Santiago is a big city and feels like a big city. Part of that could be that it is rather modern. A history of earthquakes kept destroying everything until they figured out new building techniques in late 19th century. Hence, almost all the large, grand buildings date back to the late 1800s and early 1900s and are in every neoclassical style imaginable. As you look out over the vast landscape that is the city, you see modern high-rise buildings everywhere. It also has a lot of smog. While the city is surrounded by mountains, there are many days you would not know that.

Although it’s a large city, between walking, the subway, and an occasional taxi, it is pretty easy to get around Santiago. While not rampant, we were surprised by the number of homeless people we encountered. On the way back to our apartment, we kept passing an entire family living in the park. They even had a TV. I mentioned the homelessness to a walking tour guide and he was surprised in that bemused South American kind of way, especially since I am living in Buenos Aires and clearly it has to be worse there. But then he pointed out a homeless guy in the next block that is always there.

After spending 3 months in Argentina, we couldn’t help but notice the difference in service. Chileans get service, especially in restaurants. And they have compelling need to be of service. You can be standing in a park admiring the view and someone will stop and ask if you’re lost. “No, just looking.” “Do you need directions?” “No, I’m fine”. “There’s a nice building over there”. “Nope, I’m good. Thanks tough”. “Ok, enjoy”.

A few highlights:

Cafes con piernas or “cafes with legs” are one of the more interesting Santiago traditions. Estimates consistently say there are easily over 100 of these around the city. You can spot these cafes in the CBD by looking for mostly old men standing around drinking coffee with attractive, young women in short, tight skirts serving them. No food or alcohol is served. Prices are 3 - 4 times what you would normally pay but then the patrons are there for the view. And the attention. The cheap old men just sit on benches near the cafe and ogle from afar. Check out Cafe Haiti or Cafe Caribe on Paseo Ahumada in the CBD. You can't miss them - they have a lot of mirrors on the walls.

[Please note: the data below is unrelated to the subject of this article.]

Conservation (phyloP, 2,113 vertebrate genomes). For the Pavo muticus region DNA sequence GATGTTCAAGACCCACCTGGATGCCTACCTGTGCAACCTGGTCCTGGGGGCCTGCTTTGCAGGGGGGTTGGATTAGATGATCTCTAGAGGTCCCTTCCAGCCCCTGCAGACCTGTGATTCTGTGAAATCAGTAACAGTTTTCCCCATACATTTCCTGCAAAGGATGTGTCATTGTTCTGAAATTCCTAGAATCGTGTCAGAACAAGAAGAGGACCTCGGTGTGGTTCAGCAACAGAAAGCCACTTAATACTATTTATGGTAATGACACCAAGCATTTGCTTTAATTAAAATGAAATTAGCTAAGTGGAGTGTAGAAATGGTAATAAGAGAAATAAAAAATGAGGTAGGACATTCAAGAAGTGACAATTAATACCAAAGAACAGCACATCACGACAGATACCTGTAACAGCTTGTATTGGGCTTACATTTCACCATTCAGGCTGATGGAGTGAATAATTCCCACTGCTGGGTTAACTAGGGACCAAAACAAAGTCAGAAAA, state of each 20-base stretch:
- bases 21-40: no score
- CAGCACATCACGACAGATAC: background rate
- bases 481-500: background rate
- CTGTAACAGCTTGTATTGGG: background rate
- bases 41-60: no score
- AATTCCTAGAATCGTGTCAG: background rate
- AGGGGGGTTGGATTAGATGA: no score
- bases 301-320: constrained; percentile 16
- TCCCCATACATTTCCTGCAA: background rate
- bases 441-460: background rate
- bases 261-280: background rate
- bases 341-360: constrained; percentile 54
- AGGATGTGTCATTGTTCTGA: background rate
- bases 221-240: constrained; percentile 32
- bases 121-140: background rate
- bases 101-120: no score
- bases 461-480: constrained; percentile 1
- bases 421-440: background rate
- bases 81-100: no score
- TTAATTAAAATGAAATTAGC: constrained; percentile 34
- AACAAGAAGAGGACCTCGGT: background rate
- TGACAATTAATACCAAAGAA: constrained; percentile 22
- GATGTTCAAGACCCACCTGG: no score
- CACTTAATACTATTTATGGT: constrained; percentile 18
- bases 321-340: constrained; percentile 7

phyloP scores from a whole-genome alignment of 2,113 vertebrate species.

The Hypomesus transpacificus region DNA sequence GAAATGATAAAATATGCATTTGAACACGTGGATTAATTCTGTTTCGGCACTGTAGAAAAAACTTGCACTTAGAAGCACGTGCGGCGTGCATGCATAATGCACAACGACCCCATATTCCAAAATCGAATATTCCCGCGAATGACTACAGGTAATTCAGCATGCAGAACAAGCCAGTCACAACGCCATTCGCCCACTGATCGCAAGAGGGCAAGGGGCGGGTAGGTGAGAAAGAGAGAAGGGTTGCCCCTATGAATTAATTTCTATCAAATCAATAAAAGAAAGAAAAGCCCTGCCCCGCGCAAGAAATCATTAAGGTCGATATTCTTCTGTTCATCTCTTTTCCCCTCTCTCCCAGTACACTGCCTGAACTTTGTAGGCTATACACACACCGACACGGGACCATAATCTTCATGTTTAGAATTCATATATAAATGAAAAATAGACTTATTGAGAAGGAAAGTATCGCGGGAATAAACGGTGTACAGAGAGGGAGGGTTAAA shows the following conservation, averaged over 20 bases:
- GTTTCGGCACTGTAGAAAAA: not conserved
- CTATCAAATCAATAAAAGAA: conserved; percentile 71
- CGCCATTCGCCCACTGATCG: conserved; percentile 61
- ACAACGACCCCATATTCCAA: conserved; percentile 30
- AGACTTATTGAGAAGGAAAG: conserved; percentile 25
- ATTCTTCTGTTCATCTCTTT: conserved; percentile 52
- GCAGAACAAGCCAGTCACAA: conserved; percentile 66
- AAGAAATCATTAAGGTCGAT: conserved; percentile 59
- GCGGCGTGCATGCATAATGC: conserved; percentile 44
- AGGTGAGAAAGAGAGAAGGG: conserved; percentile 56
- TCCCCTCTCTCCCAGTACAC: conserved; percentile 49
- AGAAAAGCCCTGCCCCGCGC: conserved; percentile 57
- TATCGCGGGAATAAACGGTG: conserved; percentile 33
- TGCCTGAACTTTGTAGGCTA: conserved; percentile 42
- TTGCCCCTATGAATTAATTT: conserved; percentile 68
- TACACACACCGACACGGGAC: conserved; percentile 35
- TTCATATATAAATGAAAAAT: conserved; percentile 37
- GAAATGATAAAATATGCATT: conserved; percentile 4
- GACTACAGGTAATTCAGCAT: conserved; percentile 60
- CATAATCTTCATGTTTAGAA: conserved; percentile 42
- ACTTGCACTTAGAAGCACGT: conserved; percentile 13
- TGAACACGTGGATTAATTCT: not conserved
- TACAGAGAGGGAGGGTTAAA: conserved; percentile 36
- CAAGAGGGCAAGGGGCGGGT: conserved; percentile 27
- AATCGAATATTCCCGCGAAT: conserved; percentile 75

Iglesia Santa Filomena is a neo-gothic gem with all the walls and columns painted to resemble marble and other materials or in patterns that resemble Victorian Bradbury and Bradbury wallpaper. It’s in good condition [it’s been restored several times after earthquakes] and the vaulted architecture with subdued colors gives it a calming feel. Simple but compelling. A walk around the inside perimeter will provide you with a depiction of the stations of the cross and simple statues of common bible stories.

The Mercado Vega Central dates back to 1895 when the north side of the Mapocho river was fertile farmland. You would never know that today as it is surrounded by slightly gritty city. However, many of the stalls have been passed down through the generations and it is definitely “authentic”. It is as raw as the produce sold there. And huge. It is one of the largest markets we’ve visited. It now provides about 4% of all produce sold in the city and includes items from surrounding countries like Peru. Don’t confuse it with the Mercado Central on the Plaza de Armas side of the river; this market has been “TimeOuted” for tourists.

The Museo de la Memoria y Los Derechos Humanos commemorates the human rights abuses of the Pinochet regime in the 70s and 80s. The exhibits use photos, films, narratives and other items to personalize the deaths, disappearance and torture of thousands during this time. The visual and interactive experience is an excellent way to better understand the upheaval, fear and loss inflicted on the country by the Pinochet dictatorship.

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